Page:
The Senate Intelligence Committee strongly endorsed General Michael Hayden on Tuesday to be the next director of the CIA, with all but three members, all Democrats, voting to send Hayden's nomination to the Senate floor.
The panel's 12 to three vote virtually guarantees that Hayden will win confirmation by the full Senate, which is likely to vote on his selection before the end of the week.
With CIA Director Porter Goss planning to leave the agency on Friday, the White House had urged the Senate to move quickly on Hayden's confirmation. The vote on Tuesday came just 15 days after President George W. Bush nominated Hayden.
Four committee Democrats joined all eight Republican members in endorsing the general. Senator Pat Roberts, a Republican, who is the panel's chairman, called Hayden "a proven leader and a supremely qualified intelligence professional."
The committee's vice chairman, Senator Jay Rockefeller, a Democrat, said Hayden had shown "the necessary independence that is essential to restoring the CIA's credibility and stature."
The Democrats who voted against the nomination were Russell Feingold, Ron Wyden and Evan Bayh. Each cited concerns about Hayden's role in a controversial domestic surveillance program he ran while head of the National Security Agency (NSA).
"I am not convinced that the nominee respects the rule of law and Congress' oversight responsibilities," Feingold said.
During his confirmation hearings last week, Hayden drew sharp questions from several Democrats who raised concerns about the legality of the NSA program. Under the program, the agency monitors, without court warrants, the international telephone and e-mail communications of terror suspects in the US.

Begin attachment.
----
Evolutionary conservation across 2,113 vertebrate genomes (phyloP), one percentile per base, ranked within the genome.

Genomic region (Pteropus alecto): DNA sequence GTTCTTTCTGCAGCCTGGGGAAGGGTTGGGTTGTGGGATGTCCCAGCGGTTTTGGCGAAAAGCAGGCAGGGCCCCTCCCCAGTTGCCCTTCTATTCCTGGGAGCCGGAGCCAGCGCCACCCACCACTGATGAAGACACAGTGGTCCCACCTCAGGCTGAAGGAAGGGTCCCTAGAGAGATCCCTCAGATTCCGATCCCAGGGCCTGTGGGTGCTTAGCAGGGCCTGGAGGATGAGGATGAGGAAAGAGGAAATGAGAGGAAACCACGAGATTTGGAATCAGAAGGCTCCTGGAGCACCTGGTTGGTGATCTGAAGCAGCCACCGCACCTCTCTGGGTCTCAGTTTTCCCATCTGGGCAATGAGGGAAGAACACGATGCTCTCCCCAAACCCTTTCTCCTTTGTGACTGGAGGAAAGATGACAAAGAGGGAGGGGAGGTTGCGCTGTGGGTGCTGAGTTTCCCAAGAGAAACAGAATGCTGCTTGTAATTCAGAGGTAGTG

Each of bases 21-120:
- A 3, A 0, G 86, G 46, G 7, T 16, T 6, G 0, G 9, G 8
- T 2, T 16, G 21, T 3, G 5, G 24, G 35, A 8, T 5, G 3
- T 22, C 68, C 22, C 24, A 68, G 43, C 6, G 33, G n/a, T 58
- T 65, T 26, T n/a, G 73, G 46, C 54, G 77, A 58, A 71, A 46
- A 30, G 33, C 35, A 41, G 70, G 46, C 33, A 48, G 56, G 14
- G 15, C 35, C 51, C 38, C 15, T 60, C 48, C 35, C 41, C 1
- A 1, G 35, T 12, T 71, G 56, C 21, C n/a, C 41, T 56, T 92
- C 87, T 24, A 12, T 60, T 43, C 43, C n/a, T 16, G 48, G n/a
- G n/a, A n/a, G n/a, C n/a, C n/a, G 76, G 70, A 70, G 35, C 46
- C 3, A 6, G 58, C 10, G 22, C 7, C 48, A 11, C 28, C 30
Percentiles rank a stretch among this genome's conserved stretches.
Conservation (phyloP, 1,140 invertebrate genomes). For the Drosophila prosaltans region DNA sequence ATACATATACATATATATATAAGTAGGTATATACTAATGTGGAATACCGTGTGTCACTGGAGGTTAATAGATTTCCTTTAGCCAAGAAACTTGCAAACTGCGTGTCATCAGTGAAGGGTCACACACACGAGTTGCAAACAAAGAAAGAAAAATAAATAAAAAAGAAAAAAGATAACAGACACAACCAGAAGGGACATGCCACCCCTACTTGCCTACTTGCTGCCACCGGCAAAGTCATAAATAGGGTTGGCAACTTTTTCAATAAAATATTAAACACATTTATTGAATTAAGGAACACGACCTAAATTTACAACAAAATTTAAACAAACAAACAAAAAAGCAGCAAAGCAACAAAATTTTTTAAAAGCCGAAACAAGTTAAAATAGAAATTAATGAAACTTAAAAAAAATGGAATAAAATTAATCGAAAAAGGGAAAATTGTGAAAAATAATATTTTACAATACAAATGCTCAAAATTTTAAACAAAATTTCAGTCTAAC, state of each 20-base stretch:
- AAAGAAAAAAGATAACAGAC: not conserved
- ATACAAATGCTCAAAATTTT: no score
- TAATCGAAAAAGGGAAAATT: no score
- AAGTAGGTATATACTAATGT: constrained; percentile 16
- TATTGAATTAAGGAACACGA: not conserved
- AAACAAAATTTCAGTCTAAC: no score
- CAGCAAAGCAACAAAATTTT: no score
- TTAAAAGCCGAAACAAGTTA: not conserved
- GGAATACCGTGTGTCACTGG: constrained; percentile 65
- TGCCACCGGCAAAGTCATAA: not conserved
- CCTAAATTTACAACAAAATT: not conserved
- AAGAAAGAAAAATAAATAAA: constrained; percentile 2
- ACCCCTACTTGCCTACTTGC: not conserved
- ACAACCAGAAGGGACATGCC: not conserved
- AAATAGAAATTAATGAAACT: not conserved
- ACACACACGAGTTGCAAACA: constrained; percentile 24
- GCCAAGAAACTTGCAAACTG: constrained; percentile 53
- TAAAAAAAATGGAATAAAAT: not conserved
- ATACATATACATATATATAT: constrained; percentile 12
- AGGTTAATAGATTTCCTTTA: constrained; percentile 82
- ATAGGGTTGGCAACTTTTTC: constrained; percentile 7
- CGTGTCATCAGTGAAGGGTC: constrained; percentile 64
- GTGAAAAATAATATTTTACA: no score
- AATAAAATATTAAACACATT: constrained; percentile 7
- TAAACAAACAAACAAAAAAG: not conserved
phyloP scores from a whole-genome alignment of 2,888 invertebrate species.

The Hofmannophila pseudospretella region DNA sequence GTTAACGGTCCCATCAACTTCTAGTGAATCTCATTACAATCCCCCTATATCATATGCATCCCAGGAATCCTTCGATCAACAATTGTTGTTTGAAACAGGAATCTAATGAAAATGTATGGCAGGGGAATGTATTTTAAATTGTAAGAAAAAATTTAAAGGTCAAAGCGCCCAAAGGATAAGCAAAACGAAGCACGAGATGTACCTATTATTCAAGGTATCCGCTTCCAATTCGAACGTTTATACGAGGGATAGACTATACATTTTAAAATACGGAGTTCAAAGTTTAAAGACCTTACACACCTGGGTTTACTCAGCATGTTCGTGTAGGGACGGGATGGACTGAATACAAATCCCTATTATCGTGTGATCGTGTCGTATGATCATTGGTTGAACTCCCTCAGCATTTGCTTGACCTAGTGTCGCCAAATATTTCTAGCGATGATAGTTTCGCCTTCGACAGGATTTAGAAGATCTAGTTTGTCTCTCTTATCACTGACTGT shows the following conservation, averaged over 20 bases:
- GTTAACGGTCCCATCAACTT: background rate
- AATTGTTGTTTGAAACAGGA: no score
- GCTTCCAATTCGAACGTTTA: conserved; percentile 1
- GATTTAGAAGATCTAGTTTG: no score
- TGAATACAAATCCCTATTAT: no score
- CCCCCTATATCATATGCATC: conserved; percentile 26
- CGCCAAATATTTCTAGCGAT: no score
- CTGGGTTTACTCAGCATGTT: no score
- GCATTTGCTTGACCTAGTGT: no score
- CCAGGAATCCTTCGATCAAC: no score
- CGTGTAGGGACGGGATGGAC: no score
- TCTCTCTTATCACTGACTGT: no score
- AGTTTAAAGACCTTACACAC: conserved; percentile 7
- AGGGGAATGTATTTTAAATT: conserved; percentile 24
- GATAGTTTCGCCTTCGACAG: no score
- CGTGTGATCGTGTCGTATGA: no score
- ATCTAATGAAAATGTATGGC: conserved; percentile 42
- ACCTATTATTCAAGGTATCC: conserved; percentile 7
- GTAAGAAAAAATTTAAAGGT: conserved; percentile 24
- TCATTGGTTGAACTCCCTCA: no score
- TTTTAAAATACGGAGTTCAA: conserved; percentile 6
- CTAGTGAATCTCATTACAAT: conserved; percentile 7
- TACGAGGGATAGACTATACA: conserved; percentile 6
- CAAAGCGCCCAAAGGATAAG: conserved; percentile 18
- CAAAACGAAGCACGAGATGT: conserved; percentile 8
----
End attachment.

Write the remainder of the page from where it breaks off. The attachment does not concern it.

Committee members from both parties had also questioned whether Hayden, as a career military officer, might be beholden to the Pentagon at a time when the Defense Department was playing a greater role in intelligence gathering overseas.
Yet statements by committee members after the vote on Tuesday indicated that Hayden had dispelled this concern.
"He has shown some independence and some backbone and a willingness to say no to power," said Senator Carl Levin, a Democrat. "You've got to have someone in this position who speaks truth to power."
The departure of Goss, whom the White House had pressured to resign amid turf battles with National Intelligence Director John Negroponte, is expected to be accompanied by considerable turn-over throughout the CIA's senior ranks.
Goss' circle of advisers, many of whom the former Republican congressman brought with him from Capitol Hill, are expected to leave the agency. In addition, the agency's deputy director, Vice Admiral Albert Calland III, is expected to take a new military assignment.
Intelligence officials said that other senior members of Goss' team, including the heads of the Directorate of Intelligence and the Directorate of Science and Technology, had no plans to leave.